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“Is the Pope Catholic?”
It’s an old one-liner to be used when someone asks a question with a manifestly obvious affirmative answer. Is the Pope Catholic?, does the bear poop in the forest?, is the frog’s rear-end watertight? etc., etc. . . . .
And yet we can begin to question the Pope’s beliefs. When faced with an ocean of pedophiles, he lectures us about an ocean of plastic. John O’Sullivan wonders about the pope’s faith.
… So what did the bishops and priests who failed either at chastity or at justice or at both believe? Let me suggest three possible answers.
The first answer is: nothing much. They gradually lost their faith as they went through life and woke up one day to find that they were agnostics who had a decent living in the Church and no prospect in middle age of getting a job of equal worth and satisfaction. It’s an easy thing to do in a post-Christian society. No doubt their loss of faith was a problem for them, but in a very human way they managed to keep postponing a decision on what to do about it. Maybe they even enjoyed their job, which they defined as a special kind of social worker helping others or, at a more senior level, a special kind of bureaucrat who could use the Church to advance good causes of a secular kind. Of course, agnostics in clerical garb would find it hard to keep the rules on chastity as age and loneliness wore them down. And if they no longer took the priesthood’s disciplines (or the authority sustaining them) seriously, even if they remained personally chaste, they would find it hard to impose those rules on others. Their loyalty would gradually shift from the Christian faith to the Church as an institution, and their first response to scandal would be to conceal the vice to protect the institution.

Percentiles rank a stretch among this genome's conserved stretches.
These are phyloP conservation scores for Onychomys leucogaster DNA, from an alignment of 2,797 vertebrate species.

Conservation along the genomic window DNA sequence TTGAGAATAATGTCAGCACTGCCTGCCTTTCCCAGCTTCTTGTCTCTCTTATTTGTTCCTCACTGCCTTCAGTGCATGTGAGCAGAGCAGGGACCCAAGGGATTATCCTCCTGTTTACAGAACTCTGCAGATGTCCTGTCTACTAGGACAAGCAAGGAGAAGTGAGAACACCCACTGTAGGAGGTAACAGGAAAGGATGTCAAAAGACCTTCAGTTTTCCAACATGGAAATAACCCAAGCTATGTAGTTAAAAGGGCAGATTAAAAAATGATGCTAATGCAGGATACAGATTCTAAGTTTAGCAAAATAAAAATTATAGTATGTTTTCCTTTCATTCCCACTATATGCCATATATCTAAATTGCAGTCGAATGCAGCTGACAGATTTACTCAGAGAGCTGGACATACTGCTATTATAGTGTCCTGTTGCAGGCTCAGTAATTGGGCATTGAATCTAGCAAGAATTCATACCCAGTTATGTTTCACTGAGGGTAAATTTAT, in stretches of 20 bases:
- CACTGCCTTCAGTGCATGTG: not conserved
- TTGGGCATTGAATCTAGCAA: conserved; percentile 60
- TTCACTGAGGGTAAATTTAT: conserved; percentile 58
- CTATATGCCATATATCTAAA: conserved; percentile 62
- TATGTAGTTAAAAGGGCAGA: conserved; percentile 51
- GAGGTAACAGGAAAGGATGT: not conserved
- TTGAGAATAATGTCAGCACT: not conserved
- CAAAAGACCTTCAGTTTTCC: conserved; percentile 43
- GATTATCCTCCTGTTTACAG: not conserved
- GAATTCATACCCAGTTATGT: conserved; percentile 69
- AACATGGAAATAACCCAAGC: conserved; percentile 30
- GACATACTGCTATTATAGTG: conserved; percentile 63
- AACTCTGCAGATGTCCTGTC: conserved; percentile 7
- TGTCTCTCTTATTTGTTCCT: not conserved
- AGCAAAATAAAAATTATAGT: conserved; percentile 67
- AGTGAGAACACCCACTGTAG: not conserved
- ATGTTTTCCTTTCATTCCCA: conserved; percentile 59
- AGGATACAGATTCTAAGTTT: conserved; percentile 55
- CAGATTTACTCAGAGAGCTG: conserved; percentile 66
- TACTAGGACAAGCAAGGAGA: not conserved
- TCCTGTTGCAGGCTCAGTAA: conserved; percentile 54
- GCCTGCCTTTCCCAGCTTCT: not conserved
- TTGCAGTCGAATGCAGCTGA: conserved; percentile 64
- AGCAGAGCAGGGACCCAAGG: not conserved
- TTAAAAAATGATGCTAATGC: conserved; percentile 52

The second sort of belief is, one trusts, a very niche one. Technically speaking, it may not even be a belief. But something deeper and darker than casual agnosticism is indicated by the behavior of the five Pennsylvania priests who took part in the sacrilegious rape/seduction of a young seminarian in a form that mocked the Crucifixion, and in McCarrick’s seduction of seminarians, sustained over many years through his iron determination to keep the privileges and protections of a Prince of the Church. Sexual obsessions are powerful forces, and most of us have felt their power and even given in to them at times. (They also lead us into absurd humiliations, which are the stuff of comedy — we must hope that God’s sense of humor is working overtime on Judgment Day.) But these cases went further than most. They mixed the betrayal of innocence with a kind of playing with sacrilege that hints at a more radical evil than surrender to sexual temptation. This may turn out to be exaggerated. I hope so. But some elements in the scandal are a reminder that sin is rejecting God, and the worst sin is consciously and defiantly doing so.